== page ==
‘Executive Order 003 of 2017 only on paper, govt major culprit’
• Fewer than 25 of over 300 textile companies in operation
• Why Nigeria cannot export raw cotton despite the boom
• With consistent policies, Nigeria has huge potential, says Ogunlesi
• WTO exposed Nigerians to cheaper textiles
Despite years of intervention, Nigeria’s textile industry is a departure from the ideal, owing to challenges of huge appetite for importation, poor patronage, policy implementation, and a broken value-chain.
According to stakeholders, if only 10 percent of the yearly import bill of $4 billion textile fabrics is re-invested into the textile industry, the country would be a net exporter and expand its revenue from programs like the African Growth and Opportunity Act (AGOA) of the United States.
Stakeholders say the problem of the industry transcends funding, because interventions so far, have helped to increase capacity to access raw materials like cotton and retooled machinery, but poor patronage draws back the gains. Cotton grows in 26 of Nigeria’s 36 states and West Africa is the fifth-largest producing region globally.
With CBN’s intervention, operators noted that Nigeria now produces excess cotton but lacks an industry and market regulation that will uptake the raw materials for production. Exporting raw cotton creates further problems for the industry as value-added products continue to dominate importation.
Industry data showed that in 2019, 18.6 percent of all imported cotton worldwide ended up in China, the largest exporter of textiles and clothing products in the world. Chinese imports currently account for 60 percent of the print fabric market in Africa, with India supplying an additional 21 percent West Africa itself is a large market for prints and buys around 65 percent of all imports. Nigerian demand accounts for around 38 percent of total imports in the region.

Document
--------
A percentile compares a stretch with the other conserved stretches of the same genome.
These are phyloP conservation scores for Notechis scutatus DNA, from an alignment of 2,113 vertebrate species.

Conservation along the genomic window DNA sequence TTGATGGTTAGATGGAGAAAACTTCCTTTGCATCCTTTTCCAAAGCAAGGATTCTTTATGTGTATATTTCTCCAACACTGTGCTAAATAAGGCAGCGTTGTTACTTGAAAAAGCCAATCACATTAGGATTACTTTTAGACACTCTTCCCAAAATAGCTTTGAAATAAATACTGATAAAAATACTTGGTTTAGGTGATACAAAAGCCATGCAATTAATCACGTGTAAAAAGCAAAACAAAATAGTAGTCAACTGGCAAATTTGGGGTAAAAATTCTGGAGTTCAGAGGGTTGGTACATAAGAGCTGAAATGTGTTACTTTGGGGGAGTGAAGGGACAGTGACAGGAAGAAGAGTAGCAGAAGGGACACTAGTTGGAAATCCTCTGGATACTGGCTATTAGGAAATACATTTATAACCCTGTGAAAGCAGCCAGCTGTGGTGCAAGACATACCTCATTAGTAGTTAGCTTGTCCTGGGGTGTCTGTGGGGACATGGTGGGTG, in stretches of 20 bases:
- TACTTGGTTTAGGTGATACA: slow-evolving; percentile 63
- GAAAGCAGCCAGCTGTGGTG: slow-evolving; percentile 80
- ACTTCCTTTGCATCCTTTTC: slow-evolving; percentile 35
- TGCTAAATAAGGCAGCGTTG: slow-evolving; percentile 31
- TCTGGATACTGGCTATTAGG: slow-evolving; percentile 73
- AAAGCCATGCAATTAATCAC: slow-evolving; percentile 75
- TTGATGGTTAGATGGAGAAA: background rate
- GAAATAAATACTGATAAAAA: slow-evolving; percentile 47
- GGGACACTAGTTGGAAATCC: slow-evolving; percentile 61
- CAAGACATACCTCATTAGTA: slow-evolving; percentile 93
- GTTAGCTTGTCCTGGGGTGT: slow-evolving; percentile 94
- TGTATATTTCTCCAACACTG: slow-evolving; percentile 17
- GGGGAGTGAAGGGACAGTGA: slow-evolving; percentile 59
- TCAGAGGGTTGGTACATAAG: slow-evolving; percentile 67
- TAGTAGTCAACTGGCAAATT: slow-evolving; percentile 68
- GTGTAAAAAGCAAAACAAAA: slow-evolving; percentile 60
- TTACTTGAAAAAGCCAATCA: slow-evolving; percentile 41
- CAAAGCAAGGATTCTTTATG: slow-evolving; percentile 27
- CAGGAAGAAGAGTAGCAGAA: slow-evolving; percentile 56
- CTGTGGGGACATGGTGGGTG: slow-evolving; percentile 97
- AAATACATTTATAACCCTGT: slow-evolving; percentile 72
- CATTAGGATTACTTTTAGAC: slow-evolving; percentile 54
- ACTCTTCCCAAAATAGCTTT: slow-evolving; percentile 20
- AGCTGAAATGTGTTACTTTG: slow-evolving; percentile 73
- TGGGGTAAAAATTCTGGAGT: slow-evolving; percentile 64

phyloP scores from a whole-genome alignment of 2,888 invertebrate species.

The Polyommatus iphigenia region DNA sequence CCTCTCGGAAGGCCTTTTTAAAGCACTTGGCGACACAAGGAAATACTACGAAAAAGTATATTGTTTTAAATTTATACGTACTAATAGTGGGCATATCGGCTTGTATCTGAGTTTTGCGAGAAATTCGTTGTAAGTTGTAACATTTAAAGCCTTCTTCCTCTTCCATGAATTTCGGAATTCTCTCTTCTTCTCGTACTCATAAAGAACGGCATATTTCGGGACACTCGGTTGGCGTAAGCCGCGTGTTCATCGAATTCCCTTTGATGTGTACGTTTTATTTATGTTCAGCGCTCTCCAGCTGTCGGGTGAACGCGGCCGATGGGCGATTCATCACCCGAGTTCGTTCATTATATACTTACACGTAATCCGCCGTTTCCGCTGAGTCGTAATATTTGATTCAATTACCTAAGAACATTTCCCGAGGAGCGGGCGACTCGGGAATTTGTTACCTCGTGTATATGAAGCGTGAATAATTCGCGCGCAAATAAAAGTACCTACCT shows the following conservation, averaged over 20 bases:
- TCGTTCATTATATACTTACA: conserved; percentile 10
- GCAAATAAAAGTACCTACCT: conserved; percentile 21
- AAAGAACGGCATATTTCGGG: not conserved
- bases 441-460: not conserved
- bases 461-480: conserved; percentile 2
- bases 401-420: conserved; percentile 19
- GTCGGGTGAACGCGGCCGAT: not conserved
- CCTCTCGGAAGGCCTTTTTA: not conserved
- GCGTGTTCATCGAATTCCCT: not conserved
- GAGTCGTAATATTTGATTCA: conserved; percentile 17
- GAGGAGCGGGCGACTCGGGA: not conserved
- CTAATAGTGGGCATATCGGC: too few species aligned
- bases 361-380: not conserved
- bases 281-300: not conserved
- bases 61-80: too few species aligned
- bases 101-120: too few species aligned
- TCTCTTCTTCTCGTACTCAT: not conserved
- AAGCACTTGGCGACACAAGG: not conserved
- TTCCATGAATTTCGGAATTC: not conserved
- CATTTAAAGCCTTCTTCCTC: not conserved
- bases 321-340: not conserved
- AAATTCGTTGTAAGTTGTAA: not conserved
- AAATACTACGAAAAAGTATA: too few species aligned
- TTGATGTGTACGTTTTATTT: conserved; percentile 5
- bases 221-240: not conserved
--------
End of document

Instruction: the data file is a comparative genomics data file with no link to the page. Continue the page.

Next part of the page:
Specifically, they noted that the Executive Order 003 of 2017 signed by President Muhammadu Buhari has remained active on paper as Ministries, Departments, and Agencies (MDAs) of government still import their uniforms from abroad despite the local capacity for such apparels.
Similarly, the procurement of school uniforms from abroad by many private schools and the rising dependence on used clothing and apparel by many Nigerians continue to undermine the growth of the textile sector. For African prints like Ankara, operators noted that distributors have broken the value-chain and now import directly from China with made-in-Nigeria labels.
Data from the National Bureau of Statistics confirmed that Nigeria’s importation of textile materials has been on the rise, with the country recording N200.6 billion worth of goods as of Q3 2020. The country exported N5.05 billion worth of goods during the same period.
Last month, the manufacturing PMI for the textile, apparel, leather & footwear sub-sector remained stationary, as against the recovery in November.
The Central Bank had last October, said it provided cotton producers with more than $300 million in loans in recent years to support the domestic textile industry, once Africa’s largest.
From about 600,000 local farmers across the country that grew and supplied cotton to the Cotton, Textile, and Garment (CTG) industries, today’s reality showed that less than 25 of the over 300 textile companies that were scattered across the country are still in operation, performing below capacity, as the country depends heavily on importation.
Despite the ban on imported finished textiles to protect local manufacturers and designers, having cost the economy at least $4 billion yearly, smuggled goods continue to make inroads into the country through the Benin Republic, Chad, and Niger borders.
Source: The Guardian